Of course, this had nothing to do with my advanced years, nothing!

I attended the weekly breakfast meeting of the He-Man’s Club at Jennie’s Lunchbox, a short walk from home.  We’ve been eating breakfast together every Thursday after our morning workouts for about 12 years – even after our gym closed and re-opened as Women’s World, no he-men allowed.  But we also have women members, most notably Patty, an insurance investigator, so our club name is ironic in more ways than one.

I have the same breakfast every Thursday, which includes fried Spam (I talked Jennie’s owner into carrying it), a Minnesota delicacy that looms large in Rackleff family history – because my maternal grandfather worked for Hormel in Austin, MN.  At least one Spam can is always handy in our home today.

I managed to regale the He-Men with tales of life in Uganda for a few minutes until the conversation turned to really important subjects, mainly the stumbling FSU football team – a subject I know little about – except that our collective hopes are pinned on a coach named Jimbo.

Previous to him, our hopes were pinned on Bobby.  I fear who will be the next coach.  Bubba?  Shoofly? Slick?  Murray I could live with; it’s a good, solid, friendly name.

An hour later, I was in the barber’s chair in my Angry White Male barbershop getting my regular trim – I’m usually the youngest customer there – when the transformer down the street popped and the electricity went off.  It gave me a Uganda flashback – could I be back in the land of “load shedding”?  Aw man, not again.  My barber gamely finished in the dark.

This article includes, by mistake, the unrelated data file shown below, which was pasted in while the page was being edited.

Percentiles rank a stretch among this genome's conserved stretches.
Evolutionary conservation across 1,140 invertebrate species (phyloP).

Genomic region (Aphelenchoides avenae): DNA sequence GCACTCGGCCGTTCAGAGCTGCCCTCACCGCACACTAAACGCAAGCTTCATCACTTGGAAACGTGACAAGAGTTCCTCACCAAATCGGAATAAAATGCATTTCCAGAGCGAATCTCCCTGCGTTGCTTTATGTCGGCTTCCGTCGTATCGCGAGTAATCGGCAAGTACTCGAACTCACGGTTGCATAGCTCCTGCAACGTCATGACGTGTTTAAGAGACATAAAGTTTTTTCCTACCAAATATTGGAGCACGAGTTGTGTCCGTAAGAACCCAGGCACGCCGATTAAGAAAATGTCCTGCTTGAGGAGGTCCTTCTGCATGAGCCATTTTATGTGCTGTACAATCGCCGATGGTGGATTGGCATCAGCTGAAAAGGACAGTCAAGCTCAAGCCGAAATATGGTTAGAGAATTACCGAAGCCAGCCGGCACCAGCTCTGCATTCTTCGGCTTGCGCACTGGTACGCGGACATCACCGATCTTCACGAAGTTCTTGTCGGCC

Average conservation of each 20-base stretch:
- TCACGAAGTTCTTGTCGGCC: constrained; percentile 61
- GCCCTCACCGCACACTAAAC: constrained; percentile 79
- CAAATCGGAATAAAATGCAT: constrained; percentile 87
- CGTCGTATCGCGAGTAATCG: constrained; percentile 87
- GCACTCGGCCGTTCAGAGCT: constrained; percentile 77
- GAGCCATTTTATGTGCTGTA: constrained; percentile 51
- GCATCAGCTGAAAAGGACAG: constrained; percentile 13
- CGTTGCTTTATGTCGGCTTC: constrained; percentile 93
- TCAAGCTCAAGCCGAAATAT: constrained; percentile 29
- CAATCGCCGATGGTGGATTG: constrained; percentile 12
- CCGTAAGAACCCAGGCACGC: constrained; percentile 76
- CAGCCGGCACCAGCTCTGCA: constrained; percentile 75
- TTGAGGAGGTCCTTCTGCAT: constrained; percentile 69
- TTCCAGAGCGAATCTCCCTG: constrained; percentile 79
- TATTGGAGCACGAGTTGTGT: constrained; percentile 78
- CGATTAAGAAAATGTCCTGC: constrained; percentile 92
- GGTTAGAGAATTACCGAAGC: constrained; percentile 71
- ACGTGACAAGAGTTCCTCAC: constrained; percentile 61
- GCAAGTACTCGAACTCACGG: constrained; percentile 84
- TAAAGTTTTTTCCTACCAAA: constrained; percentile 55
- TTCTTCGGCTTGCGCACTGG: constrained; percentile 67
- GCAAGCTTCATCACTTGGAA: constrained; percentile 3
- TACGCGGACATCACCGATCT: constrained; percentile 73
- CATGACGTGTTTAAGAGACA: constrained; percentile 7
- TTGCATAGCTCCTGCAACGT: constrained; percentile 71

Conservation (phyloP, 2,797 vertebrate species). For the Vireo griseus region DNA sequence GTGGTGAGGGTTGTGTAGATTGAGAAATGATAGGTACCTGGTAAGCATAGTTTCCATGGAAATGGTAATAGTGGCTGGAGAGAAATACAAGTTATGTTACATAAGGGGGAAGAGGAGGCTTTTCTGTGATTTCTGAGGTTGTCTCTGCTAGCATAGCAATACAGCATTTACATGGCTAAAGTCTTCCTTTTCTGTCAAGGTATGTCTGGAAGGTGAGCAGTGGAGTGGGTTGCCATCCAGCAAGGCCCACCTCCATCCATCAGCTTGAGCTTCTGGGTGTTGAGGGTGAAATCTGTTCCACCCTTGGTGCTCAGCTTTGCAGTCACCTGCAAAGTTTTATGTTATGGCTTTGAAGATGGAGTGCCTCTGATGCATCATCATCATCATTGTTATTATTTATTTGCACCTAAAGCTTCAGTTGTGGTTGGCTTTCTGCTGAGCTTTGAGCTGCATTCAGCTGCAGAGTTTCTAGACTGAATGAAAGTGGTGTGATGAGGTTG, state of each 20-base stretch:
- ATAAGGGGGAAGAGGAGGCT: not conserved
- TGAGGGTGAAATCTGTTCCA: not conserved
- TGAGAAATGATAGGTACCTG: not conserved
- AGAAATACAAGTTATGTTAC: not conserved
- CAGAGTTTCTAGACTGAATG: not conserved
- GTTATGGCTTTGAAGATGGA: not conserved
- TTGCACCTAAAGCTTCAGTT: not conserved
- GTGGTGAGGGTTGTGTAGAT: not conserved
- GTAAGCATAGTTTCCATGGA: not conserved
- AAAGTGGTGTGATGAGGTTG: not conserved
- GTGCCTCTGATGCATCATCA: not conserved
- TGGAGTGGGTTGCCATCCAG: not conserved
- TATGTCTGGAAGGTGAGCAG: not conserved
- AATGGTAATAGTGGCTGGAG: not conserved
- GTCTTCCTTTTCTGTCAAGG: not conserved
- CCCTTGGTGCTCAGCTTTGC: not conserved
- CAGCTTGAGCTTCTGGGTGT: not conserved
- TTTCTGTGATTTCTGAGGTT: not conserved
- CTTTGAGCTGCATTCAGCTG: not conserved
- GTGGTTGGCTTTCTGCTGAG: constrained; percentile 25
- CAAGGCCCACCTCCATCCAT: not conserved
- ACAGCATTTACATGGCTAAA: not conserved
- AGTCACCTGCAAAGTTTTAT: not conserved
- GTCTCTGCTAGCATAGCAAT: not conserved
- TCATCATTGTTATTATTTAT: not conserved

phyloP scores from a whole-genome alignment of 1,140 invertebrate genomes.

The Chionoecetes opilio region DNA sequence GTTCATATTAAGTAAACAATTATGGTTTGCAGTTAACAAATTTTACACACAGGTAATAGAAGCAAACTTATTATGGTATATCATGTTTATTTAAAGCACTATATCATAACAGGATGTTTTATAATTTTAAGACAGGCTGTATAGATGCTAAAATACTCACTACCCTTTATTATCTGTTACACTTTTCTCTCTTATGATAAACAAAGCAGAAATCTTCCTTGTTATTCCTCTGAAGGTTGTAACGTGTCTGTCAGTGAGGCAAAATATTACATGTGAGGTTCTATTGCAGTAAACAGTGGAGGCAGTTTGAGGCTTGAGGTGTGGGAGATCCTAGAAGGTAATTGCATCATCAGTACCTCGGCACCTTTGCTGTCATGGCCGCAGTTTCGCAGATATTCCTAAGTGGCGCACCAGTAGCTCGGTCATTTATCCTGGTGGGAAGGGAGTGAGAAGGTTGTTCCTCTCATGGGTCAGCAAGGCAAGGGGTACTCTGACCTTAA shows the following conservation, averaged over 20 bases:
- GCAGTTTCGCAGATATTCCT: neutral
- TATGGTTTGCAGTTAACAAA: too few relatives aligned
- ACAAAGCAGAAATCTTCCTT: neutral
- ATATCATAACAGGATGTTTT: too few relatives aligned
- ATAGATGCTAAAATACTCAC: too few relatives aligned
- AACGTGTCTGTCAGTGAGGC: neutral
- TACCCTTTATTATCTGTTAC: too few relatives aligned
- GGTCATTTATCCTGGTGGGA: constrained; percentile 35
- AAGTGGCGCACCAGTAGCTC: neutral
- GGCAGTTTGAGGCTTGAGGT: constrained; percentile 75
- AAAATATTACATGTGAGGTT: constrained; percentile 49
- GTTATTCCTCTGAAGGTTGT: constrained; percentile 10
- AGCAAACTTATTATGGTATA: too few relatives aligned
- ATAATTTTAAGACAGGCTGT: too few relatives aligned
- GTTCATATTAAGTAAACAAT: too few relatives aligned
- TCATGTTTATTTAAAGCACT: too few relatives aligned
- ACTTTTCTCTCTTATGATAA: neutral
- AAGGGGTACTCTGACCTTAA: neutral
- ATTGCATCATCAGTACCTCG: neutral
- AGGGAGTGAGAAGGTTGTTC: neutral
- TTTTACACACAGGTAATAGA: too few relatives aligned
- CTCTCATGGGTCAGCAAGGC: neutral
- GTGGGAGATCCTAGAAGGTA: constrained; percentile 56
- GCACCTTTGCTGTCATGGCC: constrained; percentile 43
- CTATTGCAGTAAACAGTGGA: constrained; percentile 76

Actually, the White Males are only angry about politics, not me – and they helped anchor me in reality over my years on the county commission.  They were glad to see me back – perhaps because their other regular customers are dying off – and even managed to listen to my tales of Uganda for about two minutes before returning to the lagging fortunes of the team of Jimbo.

That night I went to choir practice for High Holy Days at Temple Israel, yawning my way through two hours of singing (thankfully) mostly familiar songs.  We’ve got about six performances to cover, so we’re seriously rehearsing for the next few days.

Since then, I get into my car several times a day and drive somewhere, for the flimsiest excuses.  It’s such a luxury not to depend on matatus or my two feet to go someplace.  By Saturday morning, it was off to the gym to resurrect my flabby pecs and youthful good looks.  It hasn’t worked for the last few years, but hope springs eternal.

Later on Saturday, Esther and I met at a neighbor’s for drinks and a light dinner before heading off in a group for a tribute performance of Carlisle Floyd’s operatic works. It was a marvelous evening of strong performances.

Floyd composed Susannah, Willie Stark and other operas while on the FSU faculty before leaving for the Houston Grand Opera in 1976, but he since returned here in retirement.  Now frail with age, Floyd took the evening and many tributes in stride.  That’s the way to do it – get everybody together and pile on the tributes when your friend is still alive and able to enjoy them.